The SUVmax evaluation of LC according to the primary tumor localization is evaluated in Table 3. In terms of mean SUVmax, differences between squamous cell (17.2±6.6) and adenocarcinoma (12.2±4.5) were statistically significant in RUL (p=0.02); differences between squamous cell (18.0±7.2) and small cell (10.6±2.2) were statistically significant in LUL (p=0.016); differences between squamous cell (18.0±7.2) and adenocarcinoma (12.9±3.7) were statistically significant in LUL (p=0.007); differences between squamous cell (17.1±5.9) and adenocarcinoma (10.6±4.6) were statistically significant in LLL (p=0.024); differences between small cell (13.7±3.6) and squamous cell (21.8±8.1) were statistically significant in RMB (p=0.003); differences between squamous cell (21.8±8.1) and adenocarcinoma (7.8±1.5) were statistically significant in RMB (p=0.001); and differences between squamous cell (17.9±9.7) and adenocarcinoma (9.4±1.7) were statistically significant in LMB (p=0.033).

Table 3: Maximum standardized uptake value evaluation of lung cancer according to primary tumor localization

Discussion

2-18F-fluoro-2-deoxy-D-glucose-PET imaging can provide several measurements of radioactivity uptake, such as the SUV.[9] Standardized uptake value is a semi-quantitative measure widely used in PET studies. Standardized uptake value reflects the quantity of radiotracer within a tissue, normalized with injected activity and patient weight. There are many factors affecting the SUV, such as a patient’s body habit, body composition, blood glucose level, length of uptake period, partial volume effect, definition of region of interest, image reconstruction method, and resolution.[9,10]

Although PET/CT is an accurate and noninvasive method in the staging of LC, it may also have many pitfalls. As a general rule, uptake of SUVmax ≥2.5 was considered to indicate a malignant lesion and SUVmax <2.5 was considered to indicate a benign lesion.[11,12] A number of benign lesions that have increased glucose metabolism may collect FDG and can be inaccurate as malignant, such as infection, inflammation, and infarct.[11,13] Iatrogenic reasons of focal or diffuse FDG uptake include healing wounds, granulation tissue, chest tubes, percutaneous needle biopsy, and mediastinoscopy.[11,14]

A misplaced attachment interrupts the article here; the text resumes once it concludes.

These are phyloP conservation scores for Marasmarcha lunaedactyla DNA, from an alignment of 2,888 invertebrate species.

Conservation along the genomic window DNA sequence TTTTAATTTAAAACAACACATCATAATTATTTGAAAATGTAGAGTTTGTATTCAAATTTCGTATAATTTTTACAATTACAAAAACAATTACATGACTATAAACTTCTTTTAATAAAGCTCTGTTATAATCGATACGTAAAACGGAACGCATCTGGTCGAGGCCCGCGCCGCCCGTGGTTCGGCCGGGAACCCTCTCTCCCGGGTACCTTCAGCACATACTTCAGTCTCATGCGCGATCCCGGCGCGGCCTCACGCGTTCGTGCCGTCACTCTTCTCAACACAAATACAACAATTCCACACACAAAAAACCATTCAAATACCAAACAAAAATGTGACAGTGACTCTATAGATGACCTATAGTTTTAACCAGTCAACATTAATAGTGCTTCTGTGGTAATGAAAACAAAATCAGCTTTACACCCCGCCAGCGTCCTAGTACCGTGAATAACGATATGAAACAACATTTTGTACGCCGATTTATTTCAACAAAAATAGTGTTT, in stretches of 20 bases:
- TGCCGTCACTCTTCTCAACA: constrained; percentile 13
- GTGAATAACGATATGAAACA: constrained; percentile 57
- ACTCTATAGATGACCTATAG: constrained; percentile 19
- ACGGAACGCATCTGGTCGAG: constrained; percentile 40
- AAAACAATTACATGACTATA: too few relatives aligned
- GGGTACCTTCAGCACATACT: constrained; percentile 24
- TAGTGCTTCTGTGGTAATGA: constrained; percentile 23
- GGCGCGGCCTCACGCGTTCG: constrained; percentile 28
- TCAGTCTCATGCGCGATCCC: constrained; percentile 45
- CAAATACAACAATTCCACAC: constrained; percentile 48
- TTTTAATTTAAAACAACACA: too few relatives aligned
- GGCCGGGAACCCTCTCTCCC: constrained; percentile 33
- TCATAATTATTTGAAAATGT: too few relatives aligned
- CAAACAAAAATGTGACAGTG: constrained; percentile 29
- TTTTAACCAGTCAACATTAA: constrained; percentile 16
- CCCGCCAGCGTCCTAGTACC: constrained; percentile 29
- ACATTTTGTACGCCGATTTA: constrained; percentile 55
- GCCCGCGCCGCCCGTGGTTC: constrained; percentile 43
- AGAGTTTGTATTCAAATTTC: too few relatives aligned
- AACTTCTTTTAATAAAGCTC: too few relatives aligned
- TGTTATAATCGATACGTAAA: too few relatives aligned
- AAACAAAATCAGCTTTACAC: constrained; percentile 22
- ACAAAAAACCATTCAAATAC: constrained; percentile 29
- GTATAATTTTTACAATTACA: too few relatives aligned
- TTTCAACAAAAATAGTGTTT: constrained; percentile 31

Glucose transporter type 1 in the cell membrane is primarily responsible for increased glucose affinity in LC and there is a positive relationship between the intensity of FDG uptake, the proliferative activity of tumor, cell differentiation, and aggressiveness.[15] Increased glucose consumption and glycolytic activity have been reported in non-small cell LC.[16] Glucose metabolism and tumor proliferative activity alterations associated with non-small cell LC can be assessed in vivo by PET using FDG.[16,17]

Main histological categories of LC include nonsmall cell LC, small cell LC, and neuroendocrine tumor.[1] Squamous cell and large cell carcinomas are the most FDG accumulating types and particularly well-differentiated adenocarcinomas use less glucose, while carcinoid tumors exhibit low affinity for glucose and may lead to false negative results.[15]

2-18F-fluoro-2-deoxy-D-glucose-PET has been reported to be useful in characterizing solitary pulmonary nodules,[1] LC staging,[1] determining recurrence and restaging,[15] guiding therapy[1] monitoring treatment response,[1] radiation therapy planning,[15] and predicting outcome.[1]

2-18F-fluoro-2-deoxy-D-glucose-PET/CT is a new method for staging of LC, providing prognostic data on both initial and recurrent tumors.[18] Correct staging of patients with non small cell LC is crucial in identifying treatment strategy and estimation of the prognosis.[11] Tumor staging is the most important prognostic factor as well as the determining factor in deciding for the most proper treatment modality.[19]